Date Posted: 2007
Full text (original)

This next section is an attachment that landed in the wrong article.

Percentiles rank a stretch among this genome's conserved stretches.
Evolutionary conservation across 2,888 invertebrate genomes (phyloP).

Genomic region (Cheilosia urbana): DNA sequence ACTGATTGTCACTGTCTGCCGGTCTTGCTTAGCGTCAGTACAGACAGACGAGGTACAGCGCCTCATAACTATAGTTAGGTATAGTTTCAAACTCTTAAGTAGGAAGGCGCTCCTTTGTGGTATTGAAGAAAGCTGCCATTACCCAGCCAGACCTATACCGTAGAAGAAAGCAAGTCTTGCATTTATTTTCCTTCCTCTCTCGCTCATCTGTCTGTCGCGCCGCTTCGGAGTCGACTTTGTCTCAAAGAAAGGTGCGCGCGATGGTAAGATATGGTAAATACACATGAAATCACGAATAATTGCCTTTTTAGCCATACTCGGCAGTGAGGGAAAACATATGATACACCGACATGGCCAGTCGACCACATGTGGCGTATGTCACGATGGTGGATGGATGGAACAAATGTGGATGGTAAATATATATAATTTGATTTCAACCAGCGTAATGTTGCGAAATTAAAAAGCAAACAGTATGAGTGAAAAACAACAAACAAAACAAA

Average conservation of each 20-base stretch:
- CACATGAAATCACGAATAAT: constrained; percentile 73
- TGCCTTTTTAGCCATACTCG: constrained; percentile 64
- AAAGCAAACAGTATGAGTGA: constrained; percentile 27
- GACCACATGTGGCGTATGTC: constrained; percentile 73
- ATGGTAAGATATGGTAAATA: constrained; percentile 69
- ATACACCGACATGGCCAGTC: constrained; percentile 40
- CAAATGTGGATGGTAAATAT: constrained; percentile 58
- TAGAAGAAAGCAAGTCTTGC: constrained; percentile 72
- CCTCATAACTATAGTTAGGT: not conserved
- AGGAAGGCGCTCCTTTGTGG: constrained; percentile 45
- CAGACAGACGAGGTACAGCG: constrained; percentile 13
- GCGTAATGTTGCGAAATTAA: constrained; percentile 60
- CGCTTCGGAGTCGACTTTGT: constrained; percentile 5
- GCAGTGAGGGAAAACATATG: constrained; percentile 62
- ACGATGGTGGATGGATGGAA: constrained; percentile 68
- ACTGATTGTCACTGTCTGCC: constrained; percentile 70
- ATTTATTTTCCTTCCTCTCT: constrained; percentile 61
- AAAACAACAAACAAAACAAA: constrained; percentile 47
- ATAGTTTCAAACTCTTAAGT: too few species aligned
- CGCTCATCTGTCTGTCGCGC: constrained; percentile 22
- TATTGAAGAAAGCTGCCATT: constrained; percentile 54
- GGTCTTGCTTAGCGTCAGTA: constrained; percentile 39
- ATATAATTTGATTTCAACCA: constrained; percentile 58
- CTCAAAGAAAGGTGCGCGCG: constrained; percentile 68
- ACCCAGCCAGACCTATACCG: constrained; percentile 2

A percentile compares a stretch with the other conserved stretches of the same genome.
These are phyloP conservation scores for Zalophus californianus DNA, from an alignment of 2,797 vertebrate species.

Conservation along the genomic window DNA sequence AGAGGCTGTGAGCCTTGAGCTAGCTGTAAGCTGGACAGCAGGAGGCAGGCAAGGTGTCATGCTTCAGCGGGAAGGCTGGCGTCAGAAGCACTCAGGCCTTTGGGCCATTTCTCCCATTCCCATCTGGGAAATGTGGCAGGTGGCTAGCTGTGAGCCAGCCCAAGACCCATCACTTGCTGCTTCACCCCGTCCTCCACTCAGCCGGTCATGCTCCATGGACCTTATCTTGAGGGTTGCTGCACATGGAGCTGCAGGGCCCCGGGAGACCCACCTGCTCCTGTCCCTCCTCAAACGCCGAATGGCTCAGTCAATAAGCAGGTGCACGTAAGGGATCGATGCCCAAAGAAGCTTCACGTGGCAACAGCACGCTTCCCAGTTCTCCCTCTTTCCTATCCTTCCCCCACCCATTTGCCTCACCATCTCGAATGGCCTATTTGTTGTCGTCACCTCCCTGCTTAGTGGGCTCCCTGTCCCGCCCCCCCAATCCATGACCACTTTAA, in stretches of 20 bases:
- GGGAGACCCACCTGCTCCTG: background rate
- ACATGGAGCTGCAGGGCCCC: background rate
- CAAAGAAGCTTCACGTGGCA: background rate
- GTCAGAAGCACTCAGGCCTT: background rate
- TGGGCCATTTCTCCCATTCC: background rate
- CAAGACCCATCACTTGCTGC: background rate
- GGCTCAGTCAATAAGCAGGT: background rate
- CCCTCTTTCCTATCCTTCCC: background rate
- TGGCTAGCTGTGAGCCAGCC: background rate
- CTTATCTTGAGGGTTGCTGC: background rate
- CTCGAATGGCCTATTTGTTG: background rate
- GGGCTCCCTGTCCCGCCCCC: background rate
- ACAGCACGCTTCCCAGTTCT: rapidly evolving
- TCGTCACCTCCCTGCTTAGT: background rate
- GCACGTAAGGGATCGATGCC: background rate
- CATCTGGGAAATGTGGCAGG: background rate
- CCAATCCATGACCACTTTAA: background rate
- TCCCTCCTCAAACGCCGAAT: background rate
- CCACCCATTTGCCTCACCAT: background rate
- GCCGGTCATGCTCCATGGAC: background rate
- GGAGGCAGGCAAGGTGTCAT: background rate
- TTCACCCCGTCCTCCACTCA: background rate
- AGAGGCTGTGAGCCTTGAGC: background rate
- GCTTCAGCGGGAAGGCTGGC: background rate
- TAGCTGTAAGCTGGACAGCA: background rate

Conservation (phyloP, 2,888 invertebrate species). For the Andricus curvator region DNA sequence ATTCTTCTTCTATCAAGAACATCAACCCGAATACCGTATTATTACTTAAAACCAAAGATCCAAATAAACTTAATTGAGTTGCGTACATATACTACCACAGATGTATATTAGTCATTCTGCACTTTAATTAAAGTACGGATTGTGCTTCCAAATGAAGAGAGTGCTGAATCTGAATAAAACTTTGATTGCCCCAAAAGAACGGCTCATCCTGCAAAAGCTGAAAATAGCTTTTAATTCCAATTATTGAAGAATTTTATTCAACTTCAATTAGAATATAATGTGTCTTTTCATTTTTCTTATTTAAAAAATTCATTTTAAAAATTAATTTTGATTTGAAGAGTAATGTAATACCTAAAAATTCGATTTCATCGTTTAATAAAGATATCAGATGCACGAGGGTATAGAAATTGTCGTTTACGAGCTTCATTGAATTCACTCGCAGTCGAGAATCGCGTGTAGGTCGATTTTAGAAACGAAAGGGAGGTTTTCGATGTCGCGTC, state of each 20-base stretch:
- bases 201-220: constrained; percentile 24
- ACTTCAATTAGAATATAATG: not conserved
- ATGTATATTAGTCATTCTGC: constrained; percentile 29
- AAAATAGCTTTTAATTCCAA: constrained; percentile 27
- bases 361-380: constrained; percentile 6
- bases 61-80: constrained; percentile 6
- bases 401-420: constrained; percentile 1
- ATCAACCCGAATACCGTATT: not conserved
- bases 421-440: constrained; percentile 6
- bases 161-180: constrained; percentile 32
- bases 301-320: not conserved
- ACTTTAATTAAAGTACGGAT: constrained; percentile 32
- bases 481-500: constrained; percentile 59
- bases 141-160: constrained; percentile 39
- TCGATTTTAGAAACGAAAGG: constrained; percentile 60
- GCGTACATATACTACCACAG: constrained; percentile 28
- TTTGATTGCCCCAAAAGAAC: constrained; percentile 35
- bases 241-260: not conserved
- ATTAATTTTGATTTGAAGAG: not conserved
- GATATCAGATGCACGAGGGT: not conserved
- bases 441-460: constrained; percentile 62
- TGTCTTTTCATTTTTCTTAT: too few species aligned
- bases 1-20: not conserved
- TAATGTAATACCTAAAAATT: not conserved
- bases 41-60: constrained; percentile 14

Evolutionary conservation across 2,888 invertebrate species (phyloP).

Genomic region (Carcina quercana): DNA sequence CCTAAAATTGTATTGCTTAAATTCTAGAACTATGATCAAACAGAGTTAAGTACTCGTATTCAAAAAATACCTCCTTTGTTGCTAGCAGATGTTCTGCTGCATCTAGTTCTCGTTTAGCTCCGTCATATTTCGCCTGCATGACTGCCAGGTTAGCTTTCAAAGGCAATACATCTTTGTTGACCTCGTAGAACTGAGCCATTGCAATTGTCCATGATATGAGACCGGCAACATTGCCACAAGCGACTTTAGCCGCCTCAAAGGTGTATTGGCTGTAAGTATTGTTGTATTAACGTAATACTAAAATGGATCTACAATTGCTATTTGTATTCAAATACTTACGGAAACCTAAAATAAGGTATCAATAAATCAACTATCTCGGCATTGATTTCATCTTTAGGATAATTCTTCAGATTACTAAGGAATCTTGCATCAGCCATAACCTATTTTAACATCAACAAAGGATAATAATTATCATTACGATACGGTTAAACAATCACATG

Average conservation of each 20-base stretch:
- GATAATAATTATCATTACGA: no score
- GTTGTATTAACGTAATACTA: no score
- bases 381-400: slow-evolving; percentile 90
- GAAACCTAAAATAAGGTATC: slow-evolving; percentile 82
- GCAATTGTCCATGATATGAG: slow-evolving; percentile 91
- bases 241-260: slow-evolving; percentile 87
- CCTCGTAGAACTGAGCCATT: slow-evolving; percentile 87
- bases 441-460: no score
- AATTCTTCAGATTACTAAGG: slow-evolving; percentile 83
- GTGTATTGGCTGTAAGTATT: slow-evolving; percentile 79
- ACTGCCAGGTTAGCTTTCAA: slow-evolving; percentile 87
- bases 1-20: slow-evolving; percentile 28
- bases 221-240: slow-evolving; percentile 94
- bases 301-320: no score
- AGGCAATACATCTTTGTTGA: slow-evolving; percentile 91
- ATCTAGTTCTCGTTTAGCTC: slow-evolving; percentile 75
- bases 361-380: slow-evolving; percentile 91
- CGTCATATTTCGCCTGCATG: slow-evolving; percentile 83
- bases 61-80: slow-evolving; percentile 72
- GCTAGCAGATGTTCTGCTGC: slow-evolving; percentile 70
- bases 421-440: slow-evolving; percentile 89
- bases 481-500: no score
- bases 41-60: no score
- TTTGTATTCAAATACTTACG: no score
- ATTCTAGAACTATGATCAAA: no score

Because the tax law makes many distinctions not based on fundamental economic differences, taxpayers can exploit these inconsistencies to create opportunities for tax arbitrage. This article argues that any interpretative system which requires consistency in the application of rules where the system itself is based on fundamental inconsistencies will always allow for arbitrage. This result applies equally to purposive interpretations of the tax law as well as to more formal or literal systems of interpretation. That is, the problem of tax arbitrage is concomitant with the existence of non-economic principles of tax law embedded in a system that interprets these rules in a consistent manner. While this idea has been applied to questions of whether a tax system can impede the ability of the economy to reach equilibrium, it has not been applied to the legal analysis of tax shelters themselves. The result of this line of reasoning is that tax shelters are the inevitable result of any tax system with inherent inconsistencies which attempts to bring an artificial consistency to these non-economic based distinctions. The article goes on to argue that one of the methods by which tax shelters are addressed by the courts is the use of inconsistent methods of applying the law to these transactions.